Education, as a basic right for every child, should remain accessible and affordable.
Reports that boarding schools countrywide have increased their fees for next term three-fold are a cause for concern.
This calls for school administrators to act reasonably and humanely in coming up with non-punitive fee structures.
The Government should engage schools and come up with solutions to ensure that schools remain open while shielding parents from unjustified increases.
The hikes are in some cases out of sync with the quality of services offered.
Worse still, the proposed fees do not take into account the average parent’s earnings.
Although the Government says it has not approved any increase, parents with children enrolling for Form One next year are being asked to pay the high fees to secure places for their children.
In justifying the fees hikes, school authorities say it is part of the regular reviews to ensure that they are adequately resourced to cushion themselves from the prevailing harsh economic climate.
While it is inevitable for schools to review fees in line with inflation, the increases should be reasonable, taking into account that parents were already struggling to make ends met.
Schools must explore cost-cutting measures to remove the need to increase fees to meet running costs.
There should be consultations with parents on what their children can forgo.
Considering that some schools are already charging high fees, we call for an urgent dialogue between the Government and schools, to hammer out solutions well before the opening of the 2020 first term.
Unless the fees issue is addressed, the first term is likely to be characterized by massive transfers as parents and guardians move their children to schools they can afford.
That will exert pressure on mission and Government schools which are already battling with high enrolments against the backdrop of constrained resources.
We would not want to see a situation where schools are forced to reintroduce hot-seating to accommodate large numbers of pupils migrating from expensive schools or the mushrooming of sub-standard private colleges.
We believe fees should not be a barrier to education but should ensure that pupils are accommodated in institutions that match their parents’ pockets, without making it the preserve of the well-heeled.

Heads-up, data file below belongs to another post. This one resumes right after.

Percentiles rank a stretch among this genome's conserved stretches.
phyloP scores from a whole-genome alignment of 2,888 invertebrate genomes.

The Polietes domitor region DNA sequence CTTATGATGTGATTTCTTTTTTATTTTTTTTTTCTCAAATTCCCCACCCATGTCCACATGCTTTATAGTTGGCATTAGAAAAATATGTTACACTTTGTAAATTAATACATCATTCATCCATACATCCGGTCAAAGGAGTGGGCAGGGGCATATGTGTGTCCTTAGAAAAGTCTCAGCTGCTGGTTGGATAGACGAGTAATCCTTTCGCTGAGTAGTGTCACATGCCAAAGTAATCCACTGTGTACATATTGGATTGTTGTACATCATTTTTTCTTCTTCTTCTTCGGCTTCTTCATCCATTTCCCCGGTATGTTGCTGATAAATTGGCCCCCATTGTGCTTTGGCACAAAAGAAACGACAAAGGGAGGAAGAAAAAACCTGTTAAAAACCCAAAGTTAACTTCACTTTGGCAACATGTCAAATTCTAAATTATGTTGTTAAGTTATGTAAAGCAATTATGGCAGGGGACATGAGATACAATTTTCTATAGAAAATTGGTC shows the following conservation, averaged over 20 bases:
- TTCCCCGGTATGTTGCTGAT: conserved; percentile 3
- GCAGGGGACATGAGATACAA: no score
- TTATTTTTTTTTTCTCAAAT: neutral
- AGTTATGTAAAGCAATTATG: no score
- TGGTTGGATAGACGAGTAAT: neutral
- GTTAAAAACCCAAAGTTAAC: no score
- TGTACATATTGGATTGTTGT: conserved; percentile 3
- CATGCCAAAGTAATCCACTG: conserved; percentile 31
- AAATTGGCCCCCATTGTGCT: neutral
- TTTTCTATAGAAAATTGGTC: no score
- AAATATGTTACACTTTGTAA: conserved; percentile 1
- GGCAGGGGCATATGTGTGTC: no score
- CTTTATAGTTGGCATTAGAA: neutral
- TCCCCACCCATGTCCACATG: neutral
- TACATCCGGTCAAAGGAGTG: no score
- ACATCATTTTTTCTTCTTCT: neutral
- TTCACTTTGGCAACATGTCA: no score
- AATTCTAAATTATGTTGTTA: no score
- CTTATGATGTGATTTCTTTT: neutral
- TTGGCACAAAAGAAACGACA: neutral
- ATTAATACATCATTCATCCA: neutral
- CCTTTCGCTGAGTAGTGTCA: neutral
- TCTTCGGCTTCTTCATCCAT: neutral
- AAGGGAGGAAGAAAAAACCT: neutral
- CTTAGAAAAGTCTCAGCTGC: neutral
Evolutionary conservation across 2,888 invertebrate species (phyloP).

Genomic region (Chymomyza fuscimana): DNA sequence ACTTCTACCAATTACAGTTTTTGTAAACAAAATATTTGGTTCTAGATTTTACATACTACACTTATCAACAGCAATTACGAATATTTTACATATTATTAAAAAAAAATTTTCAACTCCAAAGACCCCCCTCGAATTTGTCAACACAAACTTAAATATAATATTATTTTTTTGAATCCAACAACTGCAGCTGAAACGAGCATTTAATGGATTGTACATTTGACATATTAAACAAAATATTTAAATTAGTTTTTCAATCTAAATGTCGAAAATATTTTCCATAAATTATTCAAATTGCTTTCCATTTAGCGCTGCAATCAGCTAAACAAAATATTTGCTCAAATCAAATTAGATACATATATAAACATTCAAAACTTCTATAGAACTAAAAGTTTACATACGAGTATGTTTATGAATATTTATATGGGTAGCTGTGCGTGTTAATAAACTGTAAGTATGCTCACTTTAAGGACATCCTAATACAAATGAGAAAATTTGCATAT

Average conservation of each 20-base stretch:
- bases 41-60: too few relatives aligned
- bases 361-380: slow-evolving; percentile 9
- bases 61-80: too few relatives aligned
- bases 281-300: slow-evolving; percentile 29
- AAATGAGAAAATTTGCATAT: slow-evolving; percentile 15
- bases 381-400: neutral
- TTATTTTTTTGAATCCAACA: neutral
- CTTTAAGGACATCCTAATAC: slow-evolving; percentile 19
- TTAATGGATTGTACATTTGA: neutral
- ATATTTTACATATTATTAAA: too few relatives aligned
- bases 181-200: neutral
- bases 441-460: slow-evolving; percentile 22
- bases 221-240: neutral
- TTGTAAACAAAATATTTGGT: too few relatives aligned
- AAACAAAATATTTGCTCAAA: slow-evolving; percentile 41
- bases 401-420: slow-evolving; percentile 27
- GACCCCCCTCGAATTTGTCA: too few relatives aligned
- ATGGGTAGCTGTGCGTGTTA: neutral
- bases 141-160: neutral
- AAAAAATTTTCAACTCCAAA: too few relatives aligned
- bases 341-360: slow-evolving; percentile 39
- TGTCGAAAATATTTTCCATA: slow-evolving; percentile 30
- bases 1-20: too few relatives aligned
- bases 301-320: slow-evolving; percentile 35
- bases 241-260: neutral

There is a need to match fees with the quality of service offered, be it food or examination results.
Some parents have often questioned the fees matrix of some learning institutions, especially boarding schools, that make parents pay for facilities that are already available at the schools like science laboratories and libraries.
While there is a need to cover replacement costs, these needed to be kept low.
To stop unjustified fees increases, we encourage the Government to put in place a policy that stops schools from selling uniforms, which are priced beyond the reach of many families and constitute a big percentage of the invoice.
With indications also that out of these outrageous fees, the lion’s share is going towards the purchase of food, schools should seriously consider using arable land allocated to them for farming to feed their pupils.
A number of boarding schools, both mission and Government, are on farms.
The decision to locate schools on farms was premised on the need to create an environment where pupils can put into practice whatever they would have learned.
As a result, some schools became hubs of entrepreneurship by running successful farming projects.
Some of these boarding schools used rear cattle, poultry, goats and other livestock for education purposes and consumption.
The bulk of the farm produce would find its way into the school kitchen, while the remainder would be sold, with profits being reinvested on the farms or in other day-to-day school needs.
That practice seems to have died a natural death, judging by the growing demand for groceries on most boarding schools’ requirements.
Boarding schools need to re-examine their courses and promote production.
If anything, schools should leverage on the decision by the Zimbabwe School Examinations Council (Zimsec) to include Agriculture as an examinable subject, to engage in self-sustaining farming activities.
We urge the Government and school authorities to ensure that education remains affordable, while schools remain viable.